On June 27, 2012, the U.S. Court of Appeals for the Seventh Circuit Court provided fresh guidance on the Foreign Trade Antitrust Improvements Act (FTAIA) in its much-anticipated en banc opinion in Minn-Chem, Inc. v. Agrium, Inc. A panel of the Seventh Circuit had held in September 2011, that a class-action complaint alleging a global price-fixing cartel among Canadian, Russian and Belarusian producers of potash, a mineral used primarily in agricultural fertilizer, failed to plead enough facts to satisfy either of the two import-related exceptions to the FTAIA, and on that ground reversed a decision of the district court which had denied a motion to dismiss the complaint for failure to state a claim. The Seventh Circuit in October 2011, vacated the original panel’s opinion and granted the en banc review that led to its June 27, 2012 opinion.
Before reaching the FTAIA exceptions, the Court in Part II of its opinion overruled its previous en banc decision in United Phosphorus, Ltd. v. Angus Chem. Co., 322 F.3d 942 (7th Cir. 2003) — and held that the FTAIA does not limit the subject matter jurisdiction of the federal courts, but merely spells out an element of an antitrust claim.
In Part III of its opinion, the Court interpreted the two “import” related exceptions to the FTAIA. The Court concluded that the exception for “pure import commerce — that is the kind of commerce that is not subject to the special rules created by the FTAIA” — applies to “trade involving only foreign sellers and domestic buyers,” in this case, direct purchases of potash by U.S. entities from members of the alleged cartel located outside the United States. It was clear, the Court stated, that some, but not all, of the transactions alleged in the Complaint were pure import transactions outside the scope of the FTAIA.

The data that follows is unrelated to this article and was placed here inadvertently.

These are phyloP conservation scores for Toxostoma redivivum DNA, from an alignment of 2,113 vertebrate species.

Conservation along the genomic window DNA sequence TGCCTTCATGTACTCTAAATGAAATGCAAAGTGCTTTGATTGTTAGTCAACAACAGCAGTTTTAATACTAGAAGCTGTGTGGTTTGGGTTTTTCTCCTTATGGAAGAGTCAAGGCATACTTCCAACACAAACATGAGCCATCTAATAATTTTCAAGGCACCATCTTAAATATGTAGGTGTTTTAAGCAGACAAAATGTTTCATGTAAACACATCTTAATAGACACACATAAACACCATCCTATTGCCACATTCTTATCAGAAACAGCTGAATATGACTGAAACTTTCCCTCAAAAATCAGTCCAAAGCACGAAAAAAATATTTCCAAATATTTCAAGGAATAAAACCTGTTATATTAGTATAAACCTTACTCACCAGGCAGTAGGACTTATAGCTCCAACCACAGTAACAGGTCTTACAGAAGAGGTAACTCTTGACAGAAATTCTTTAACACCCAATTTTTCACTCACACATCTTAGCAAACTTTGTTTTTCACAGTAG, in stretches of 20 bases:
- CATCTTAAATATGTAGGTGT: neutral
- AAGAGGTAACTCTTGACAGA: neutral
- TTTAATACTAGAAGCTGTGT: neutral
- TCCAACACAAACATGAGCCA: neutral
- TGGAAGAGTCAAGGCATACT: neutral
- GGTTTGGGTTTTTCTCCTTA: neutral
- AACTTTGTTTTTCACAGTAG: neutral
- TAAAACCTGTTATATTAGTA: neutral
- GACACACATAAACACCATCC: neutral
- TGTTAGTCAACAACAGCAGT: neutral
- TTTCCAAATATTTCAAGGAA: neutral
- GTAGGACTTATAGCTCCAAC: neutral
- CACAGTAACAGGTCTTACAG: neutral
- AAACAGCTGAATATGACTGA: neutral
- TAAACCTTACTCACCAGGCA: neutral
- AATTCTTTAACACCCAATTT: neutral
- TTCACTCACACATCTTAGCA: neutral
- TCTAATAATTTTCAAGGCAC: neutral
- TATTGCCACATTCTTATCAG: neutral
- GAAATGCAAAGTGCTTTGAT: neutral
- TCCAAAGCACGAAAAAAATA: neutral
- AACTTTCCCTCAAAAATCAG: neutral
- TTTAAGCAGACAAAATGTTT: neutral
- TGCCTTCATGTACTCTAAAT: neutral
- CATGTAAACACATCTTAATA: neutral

Regarding the second FTAIA import-related exception — foreign trade or commerce that has “direct, substantial, and reasonably foreseeable” effects on U.S.domestic or import commerce — the Court held that, “for FTAIA purposes, the term ‘direct’ means only a ‘reasonably proximate causal nexus.'” In so holding, the Court explicitly adopted the position of the U.S. Department of Justice’s Antitrust Division and rejected a more restricted definition in United States v. LSL Biotechs., 379 F.3d 672 (9th Cir. 2004).
Applying these standards, the Court concluded that the allegations of the Complaint state a claim for violation of the Sherman Act and affirmed the order of the district court denying the defendants’ motion to dismiss for failure to state a claim.